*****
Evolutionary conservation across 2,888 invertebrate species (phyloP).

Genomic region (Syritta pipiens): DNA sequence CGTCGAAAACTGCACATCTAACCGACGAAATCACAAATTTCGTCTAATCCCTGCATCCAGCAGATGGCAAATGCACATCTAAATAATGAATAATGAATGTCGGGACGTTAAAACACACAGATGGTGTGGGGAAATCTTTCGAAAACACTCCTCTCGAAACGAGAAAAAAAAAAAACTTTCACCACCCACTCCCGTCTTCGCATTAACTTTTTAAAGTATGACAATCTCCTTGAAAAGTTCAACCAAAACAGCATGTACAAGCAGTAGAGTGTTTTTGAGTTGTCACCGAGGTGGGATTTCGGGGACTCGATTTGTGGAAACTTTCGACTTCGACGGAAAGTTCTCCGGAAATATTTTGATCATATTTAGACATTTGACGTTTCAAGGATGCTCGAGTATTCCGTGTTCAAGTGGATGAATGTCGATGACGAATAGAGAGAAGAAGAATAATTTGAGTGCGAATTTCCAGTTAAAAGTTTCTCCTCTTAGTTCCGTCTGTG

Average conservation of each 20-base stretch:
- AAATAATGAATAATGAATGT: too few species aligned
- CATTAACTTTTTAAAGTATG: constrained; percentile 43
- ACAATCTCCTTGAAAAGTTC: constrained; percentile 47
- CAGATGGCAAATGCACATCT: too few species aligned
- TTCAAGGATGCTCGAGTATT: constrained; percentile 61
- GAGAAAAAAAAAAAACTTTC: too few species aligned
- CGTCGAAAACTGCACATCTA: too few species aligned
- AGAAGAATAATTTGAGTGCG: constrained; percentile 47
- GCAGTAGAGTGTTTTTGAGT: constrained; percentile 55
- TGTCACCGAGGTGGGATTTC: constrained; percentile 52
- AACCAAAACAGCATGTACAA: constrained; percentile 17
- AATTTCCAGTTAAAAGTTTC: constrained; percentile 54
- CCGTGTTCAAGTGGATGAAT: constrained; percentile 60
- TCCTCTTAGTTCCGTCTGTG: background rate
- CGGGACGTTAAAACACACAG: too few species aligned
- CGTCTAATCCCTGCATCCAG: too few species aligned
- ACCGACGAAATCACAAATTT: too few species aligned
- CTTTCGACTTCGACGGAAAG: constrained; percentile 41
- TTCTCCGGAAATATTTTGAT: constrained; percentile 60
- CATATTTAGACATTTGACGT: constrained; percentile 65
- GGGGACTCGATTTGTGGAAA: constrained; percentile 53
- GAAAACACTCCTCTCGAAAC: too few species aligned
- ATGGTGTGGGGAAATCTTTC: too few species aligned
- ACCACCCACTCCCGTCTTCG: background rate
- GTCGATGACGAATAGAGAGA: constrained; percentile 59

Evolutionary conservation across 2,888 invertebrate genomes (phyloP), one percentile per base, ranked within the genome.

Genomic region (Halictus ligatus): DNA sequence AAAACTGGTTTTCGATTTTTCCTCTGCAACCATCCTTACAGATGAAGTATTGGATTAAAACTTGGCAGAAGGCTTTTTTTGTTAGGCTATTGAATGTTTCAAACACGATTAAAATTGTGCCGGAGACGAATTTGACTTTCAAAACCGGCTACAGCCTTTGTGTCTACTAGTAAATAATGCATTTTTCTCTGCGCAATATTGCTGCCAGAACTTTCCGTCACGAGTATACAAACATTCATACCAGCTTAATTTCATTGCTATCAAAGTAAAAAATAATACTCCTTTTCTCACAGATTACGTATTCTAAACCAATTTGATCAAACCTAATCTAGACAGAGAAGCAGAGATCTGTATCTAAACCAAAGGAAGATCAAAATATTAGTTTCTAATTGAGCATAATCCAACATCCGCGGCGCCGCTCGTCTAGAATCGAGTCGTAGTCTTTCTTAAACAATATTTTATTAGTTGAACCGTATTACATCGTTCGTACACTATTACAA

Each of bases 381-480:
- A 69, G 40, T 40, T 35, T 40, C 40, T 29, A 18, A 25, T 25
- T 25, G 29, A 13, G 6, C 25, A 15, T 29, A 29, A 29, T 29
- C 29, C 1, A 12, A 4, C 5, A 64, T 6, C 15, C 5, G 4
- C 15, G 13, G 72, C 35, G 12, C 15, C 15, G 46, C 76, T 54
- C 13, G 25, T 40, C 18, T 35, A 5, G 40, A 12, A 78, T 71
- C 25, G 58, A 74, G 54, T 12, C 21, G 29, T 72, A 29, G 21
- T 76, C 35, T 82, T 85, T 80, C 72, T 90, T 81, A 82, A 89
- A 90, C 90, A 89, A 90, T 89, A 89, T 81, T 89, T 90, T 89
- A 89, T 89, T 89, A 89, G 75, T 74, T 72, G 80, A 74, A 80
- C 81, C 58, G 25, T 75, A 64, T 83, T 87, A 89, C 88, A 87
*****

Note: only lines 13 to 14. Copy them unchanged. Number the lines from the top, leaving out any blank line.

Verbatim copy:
- TGTCACCGAGGTGGGATTTC: constrained; percentile 52
- AACCAAAACAGCATGTACAA: constrained; percentile 17